Jaipur uses the industry-standard Pantone TPX Color Tool for consistency throughout the manufacturing process. Working with hand processes, however, means that there can sometimes be variations in the way a rug’s colour is perceived.
Hand-made rugs are one-off pieces of functional art, and because each one is unique, there can be subtle variations in colour due to the natural fibres and dyes being used. Machine-made rugs are usually more consistent and accurate in their colour.
Some fibres are naturally more reflective than others, so rugs can appear lighter or darker in a photograph than they do in real life. Similarly, the lighting of the space where the rug will be used can affect the appearance of its colour. This is particularly true of fibres like viscose, where the natural sheen is more evident under brighter lighting conditions.
Colours can vary from screen to printed page to dyed fibre. So while Jaipur’s website and catalogue are great for getting a feel for a rug’s appearance, we recommend that actual rug samples be used to make a final decision.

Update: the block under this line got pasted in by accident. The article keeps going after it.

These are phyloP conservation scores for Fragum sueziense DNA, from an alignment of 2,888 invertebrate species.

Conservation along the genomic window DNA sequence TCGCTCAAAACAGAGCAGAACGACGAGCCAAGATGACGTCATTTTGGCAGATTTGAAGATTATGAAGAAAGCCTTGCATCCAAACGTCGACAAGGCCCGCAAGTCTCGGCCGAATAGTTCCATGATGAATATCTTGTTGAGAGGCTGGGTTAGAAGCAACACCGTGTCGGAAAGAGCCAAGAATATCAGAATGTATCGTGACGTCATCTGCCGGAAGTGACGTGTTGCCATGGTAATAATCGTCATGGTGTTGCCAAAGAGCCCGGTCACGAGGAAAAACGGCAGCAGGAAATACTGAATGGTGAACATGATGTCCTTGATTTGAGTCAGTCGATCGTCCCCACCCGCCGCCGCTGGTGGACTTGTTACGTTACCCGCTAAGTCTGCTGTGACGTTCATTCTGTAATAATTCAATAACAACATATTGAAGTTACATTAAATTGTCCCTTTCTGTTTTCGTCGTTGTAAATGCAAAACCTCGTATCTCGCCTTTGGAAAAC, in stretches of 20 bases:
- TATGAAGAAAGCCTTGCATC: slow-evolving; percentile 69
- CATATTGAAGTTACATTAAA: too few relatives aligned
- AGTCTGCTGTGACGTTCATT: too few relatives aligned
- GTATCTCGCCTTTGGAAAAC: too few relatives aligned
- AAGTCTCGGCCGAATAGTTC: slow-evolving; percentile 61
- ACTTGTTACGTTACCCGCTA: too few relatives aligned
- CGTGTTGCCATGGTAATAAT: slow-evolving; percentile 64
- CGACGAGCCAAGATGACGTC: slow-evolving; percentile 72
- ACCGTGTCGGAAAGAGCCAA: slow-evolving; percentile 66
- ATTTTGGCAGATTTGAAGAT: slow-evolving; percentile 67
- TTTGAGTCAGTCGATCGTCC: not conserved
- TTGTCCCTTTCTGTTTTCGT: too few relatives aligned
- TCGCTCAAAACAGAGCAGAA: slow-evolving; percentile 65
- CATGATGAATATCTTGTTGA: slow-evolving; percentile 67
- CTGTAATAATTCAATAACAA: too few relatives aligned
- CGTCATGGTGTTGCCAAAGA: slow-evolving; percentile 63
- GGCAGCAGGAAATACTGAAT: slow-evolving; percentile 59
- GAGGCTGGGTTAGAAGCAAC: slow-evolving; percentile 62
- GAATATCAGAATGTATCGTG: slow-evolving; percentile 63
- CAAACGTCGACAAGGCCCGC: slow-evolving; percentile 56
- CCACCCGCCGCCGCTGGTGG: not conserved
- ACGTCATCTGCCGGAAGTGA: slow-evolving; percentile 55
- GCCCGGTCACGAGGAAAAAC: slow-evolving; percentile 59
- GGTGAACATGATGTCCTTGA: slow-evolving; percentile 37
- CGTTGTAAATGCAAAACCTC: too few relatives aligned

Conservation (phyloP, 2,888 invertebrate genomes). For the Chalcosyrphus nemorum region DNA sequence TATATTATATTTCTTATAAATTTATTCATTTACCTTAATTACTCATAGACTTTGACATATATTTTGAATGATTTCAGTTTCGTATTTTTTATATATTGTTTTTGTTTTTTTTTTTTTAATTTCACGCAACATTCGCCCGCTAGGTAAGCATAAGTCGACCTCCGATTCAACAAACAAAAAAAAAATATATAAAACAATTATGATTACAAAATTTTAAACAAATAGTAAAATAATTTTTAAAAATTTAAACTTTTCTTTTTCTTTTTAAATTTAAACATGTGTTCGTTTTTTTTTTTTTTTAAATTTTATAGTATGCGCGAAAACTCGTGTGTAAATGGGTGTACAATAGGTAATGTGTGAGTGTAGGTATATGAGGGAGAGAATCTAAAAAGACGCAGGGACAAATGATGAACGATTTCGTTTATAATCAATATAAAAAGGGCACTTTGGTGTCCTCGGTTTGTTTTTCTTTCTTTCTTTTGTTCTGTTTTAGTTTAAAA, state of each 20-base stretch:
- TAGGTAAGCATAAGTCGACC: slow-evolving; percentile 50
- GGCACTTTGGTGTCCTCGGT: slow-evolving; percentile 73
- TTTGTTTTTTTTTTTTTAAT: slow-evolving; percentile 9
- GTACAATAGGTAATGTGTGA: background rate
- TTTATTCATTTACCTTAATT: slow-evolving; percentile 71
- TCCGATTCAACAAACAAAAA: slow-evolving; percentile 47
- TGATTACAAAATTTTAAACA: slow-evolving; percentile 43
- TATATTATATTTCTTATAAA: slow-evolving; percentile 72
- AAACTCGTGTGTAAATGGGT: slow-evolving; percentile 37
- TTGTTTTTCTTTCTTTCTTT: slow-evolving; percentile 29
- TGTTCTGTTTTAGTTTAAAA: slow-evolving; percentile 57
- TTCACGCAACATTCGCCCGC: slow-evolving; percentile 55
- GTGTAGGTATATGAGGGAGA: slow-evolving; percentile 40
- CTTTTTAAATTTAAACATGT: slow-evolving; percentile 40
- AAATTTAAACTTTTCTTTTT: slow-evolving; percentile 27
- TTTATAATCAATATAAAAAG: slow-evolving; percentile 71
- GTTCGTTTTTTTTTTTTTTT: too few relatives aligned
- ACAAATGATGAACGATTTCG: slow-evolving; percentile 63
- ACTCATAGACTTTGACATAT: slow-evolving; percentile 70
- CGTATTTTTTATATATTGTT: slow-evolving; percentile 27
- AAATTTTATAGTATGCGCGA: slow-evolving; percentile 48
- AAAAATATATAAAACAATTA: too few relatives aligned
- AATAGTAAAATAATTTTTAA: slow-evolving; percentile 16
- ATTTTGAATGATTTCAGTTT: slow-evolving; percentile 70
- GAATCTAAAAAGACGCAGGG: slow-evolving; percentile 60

Rug dyeing is a traditional art that allows artisans to create decorative effects. To obtain different colours, artisans use either natural dyes (derived from plants and naturally occurring mineral compounds) or synthetic dyes (the product of chemical processes). For both types, the process of dyeing is the same. First, the dye is added to boiling vats of water, followed by the yarn. The yarn is left in the boiling water until the desired colour is reached, after which it is removed from the vat and left to dry in the sun. Once it is completely dry, it is stored until it is needed by weavers.
Abrash/Antique is color variations sometimes seen in hand-made rugs and is caused by factors such as subtle differences in dye lots, wool ageing and raw material preparation. These are not seen as defects, but part of the character of the hand-made process and contributing factors to the individuality of each rug.